Design & Operation

The M-Monochrom looks a lot like an M9 (and, for that matter, not radically different from 1957's M2 and many of the company's cameras since that point). In keeping with the camera's minimalist approach, the M-Monochrom has almost no markings whatsoever. There's no 'dot' logo on the front, red or otherwise, and even the brand's elegant script and its beautifully austere (and bespoke) 'Leitz -Norm' geometric sans serif inscriptions are absent from the top plate.

The words 'LEICA CAMERA MADE IN GERMANY' on the back of the body seem to be the only branding but, if you really search, you'll find the word 'Monochrom' etched into the hotshoe.

And, just as the camera closely resembles a film-era rangefinder, so do its controls. Leica hasn't made any further concessions to digital with the M-Monochrom - the interface is essentially identical to the M9's. This means that primary settings are well-placed but anything as modern as changeable ISO feels a little bit like an afterthought.

The camera's ergonomics are identical to the M9 and are the result of lessons learned over many years of film camera production - shutter speed and aperture are easily set but any of the more obviously digital settings (specifically, on a camera with no white balance to be set, ISO), are less well catered for.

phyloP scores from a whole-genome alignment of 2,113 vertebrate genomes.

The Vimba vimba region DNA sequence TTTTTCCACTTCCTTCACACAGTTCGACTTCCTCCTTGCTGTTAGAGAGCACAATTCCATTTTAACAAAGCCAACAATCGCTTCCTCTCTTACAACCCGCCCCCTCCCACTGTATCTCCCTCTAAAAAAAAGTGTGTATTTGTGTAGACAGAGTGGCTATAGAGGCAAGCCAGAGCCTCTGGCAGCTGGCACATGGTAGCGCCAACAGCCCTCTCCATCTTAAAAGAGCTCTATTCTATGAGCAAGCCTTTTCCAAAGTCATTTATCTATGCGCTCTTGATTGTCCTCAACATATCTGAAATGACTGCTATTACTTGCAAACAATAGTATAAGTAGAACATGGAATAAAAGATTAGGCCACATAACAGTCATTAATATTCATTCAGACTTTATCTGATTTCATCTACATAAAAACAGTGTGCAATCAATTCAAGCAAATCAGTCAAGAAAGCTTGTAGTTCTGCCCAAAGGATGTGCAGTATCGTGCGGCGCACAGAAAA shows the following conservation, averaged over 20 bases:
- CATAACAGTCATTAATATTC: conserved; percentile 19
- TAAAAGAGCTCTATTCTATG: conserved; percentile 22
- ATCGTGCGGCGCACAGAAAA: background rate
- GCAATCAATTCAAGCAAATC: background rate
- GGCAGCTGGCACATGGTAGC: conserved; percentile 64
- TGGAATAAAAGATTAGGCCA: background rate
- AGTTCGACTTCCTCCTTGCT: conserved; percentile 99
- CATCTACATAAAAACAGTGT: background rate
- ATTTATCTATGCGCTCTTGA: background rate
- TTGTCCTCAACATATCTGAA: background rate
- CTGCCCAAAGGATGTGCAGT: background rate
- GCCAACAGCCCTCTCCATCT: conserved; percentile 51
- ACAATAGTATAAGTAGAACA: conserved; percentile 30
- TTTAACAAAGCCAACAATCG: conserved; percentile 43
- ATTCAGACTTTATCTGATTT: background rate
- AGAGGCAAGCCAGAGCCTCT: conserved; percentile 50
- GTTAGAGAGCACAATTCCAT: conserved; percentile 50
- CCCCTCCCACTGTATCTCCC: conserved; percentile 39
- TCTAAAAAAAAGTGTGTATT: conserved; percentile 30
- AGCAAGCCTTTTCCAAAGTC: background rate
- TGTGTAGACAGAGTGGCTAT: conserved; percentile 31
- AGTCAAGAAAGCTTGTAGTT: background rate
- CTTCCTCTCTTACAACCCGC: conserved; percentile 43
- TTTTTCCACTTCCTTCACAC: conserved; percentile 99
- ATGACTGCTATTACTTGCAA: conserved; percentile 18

Body elements

The hotshoe contains the only hint that you're dealing with the Monochrom edition.
The M-Monochrom has the same button layout as the M9 but also sadly has exactly the same disappointing 230,000 dot rear screen.

This puts it on a par with contemporary $100 compact cameras. For reference, the first 920,000 dot screens started to appear on DSLRs around 5 years ago.
The M-Monochrom features the same two-tone metering reflectors on the shutter blades that first appeared in the M9.

It also has the lens encoding sensor at the bottom right-hand corner of the mount, allowing it to recognise lenses with painted identification markings.
The MM features the same side-mounted USB socket under a plastic cover. This is the camera's only external connector.
The bottom plate of the camera has to be removed every time you need to change film charge the battery or get at the memory card.

First impressions

Our response, when we first heard about the M-Monochrom was not dissimilar to those Leica users who've heard the rumors about the camera - falling somewhere between surprise and incredulity. However, spend some time with the M-M and, in its own reality-impervious way, it begins to make a strange kind of sense. The level of detail the camera captures is nothing short of astonishing and, as we found when shooting the M9, there's a real pleasure to be found in having to think harder about the shots you're taking. Getting the best out of the Monochrom takes practise (perhaps a lifetime's worth) and processing, but willfully embracing that challenge seems to be part of what this camera is about.

Is it easier, more flexible and many times less expensive to shoot in color and make black-and-white conversions (albeit at a cost of the pixel-level detail the M-Monochrom offers)? Of course it is. But then there are many cameras that offer greater capability, flexibility and (in most respects), image quality than the M9 (at a fraction of the cost), but that doesn't make the Leica any less desirable.